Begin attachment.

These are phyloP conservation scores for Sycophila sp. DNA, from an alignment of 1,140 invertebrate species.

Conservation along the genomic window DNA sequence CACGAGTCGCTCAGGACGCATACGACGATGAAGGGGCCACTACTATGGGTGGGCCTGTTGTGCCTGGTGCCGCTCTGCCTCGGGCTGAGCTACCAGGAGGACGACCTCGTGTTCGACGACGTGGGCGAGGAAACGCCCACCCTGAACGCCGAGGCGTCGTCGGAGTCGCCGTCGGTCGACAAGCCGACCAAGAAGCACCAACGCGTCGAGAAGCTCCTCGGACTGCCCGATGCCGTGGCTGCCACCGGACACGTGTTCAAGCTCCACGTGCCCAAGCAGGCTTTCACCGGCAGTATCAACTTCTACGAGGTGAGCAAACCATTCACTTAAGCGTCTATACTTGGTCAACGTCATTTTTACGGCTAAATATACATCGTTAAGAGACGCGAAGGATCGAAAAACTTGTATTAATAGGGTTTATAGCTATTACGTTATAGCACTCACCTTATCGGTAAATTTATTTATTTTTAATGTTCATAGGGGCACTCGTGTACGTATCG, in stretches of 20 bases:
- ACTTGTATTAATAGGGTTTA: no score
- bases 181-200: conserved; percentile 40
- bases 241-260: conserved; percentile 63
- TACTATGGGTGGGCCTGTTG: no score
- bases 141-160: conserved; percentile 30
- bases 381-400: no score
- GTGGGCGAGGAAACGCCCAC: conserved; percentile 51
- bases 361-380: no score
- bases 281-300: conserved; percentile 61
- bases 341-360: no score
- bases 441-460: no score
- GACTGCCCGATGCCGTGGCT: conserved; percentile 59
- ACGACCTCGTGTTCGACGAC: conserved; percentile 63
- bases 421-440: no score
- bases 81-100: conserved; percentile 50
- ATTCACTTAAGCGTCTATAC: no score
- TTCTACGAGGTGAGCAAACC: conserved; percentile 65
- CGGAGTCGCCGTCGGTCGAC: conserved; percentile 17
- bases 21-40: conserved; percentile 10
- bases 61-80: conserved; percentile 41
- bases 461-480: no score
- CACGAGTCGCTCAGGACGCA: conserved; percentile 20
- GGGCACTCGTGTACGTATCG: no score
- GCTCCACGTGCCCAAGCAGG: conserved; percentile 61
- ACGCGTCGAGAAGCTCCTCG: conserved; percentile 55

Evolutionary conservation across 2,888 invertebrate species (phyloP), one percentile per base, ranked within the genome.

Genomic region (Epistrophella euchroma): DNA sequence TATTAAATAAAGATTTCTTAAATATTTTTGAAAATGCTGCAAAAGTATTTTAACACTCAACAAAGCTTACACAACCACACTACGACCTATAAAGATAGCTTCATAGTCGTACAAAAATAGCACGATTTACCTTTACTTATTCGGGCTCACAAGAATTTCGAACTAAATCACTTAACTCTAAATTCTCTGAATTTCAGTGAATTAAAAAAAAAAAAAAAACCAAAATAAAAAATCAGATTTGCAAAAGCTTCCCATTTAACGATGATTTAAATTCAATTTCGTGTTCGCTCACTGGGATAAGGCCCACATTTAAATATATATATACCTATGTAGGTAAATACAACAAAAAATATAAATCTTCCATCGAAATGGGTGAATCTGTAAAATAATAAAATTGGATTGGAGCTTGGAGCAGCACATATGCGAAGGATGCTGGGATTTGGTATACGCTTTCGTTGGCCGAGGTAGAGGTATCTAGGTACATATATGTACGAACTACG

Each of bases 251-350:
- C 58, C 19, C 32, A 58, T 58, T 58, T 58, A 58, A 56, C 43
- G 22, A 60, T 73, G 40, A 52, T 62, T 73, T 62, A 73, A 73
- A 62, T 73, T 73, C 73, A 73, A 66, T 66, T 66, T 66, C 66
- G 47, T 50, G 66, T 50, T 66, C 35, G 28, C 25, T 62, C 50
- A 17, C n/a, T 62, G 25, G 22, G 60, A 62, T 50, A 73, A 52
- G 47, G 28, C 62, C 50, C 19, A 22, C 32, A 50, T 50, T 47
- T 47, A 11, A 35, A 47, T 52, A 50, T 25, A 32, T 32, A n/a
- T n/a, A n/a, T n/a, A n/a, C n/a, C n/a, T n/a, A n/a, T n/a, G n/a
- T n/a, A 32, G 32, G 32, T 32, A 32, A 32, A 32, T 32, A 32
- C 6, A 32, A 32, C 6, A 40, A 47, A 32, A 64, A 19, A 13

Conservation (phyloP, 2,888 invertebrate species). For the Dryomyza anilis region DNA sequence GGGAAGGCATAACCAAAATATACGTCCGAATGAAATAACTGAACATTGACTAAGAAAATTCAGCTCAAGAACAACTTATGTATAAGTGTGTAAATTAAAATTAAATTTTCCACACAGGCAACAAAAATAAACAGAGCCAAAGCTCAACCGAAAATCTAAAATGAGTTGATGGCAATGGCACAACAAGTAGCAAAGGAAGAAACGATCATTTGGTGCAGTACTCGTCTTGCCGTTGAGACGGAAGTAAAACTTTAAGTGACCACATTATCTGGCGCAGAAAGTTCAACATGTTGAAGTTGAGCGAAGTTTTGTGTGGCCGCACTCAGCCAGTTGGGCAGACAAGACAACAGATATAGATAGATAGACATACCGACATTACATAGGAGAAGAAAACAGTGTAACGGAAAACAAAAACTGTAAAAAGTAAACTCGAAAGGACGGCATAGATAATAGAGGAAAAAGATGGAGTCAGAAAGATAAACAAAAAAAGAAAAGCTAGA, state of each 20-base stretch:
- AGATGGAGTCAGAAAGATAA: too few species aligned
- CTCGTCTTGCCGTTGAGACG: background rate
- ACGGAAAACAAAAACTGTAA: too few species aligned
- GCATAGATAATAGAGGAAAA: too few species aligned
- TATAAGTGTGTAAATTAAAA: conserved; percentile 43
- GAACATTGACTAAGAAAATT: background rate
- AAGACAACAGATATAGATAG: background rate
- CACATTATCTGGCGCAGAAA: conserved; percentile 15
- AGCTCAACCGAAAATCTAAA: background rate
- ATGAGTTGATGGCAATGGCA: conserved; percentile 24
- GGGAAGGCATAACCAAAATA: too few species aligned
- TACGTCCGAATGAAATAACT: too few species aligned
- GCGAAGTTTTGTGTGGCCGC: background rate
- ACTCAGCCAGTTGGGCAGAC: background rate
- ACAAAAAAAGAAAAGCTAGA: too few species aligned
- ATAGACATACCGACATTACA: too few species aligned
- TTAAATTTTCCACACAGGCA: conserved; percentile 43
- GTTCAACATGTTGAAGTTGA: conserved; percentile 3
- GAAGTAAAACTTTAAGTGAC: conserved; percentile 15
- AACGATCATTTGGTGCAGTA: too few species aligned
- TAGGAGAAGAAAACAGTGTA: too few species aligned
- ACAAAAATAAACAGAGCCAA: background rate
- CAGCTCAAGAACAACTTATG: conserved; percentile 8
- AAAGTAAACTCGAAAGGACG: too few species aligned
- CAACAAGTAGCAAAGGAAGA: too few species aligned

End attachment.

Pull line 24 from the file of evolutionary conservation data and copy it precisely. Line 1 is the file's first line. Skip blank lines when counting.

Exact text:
- CACGAGTCGCTCAGGACGCA: conserved; percentile 20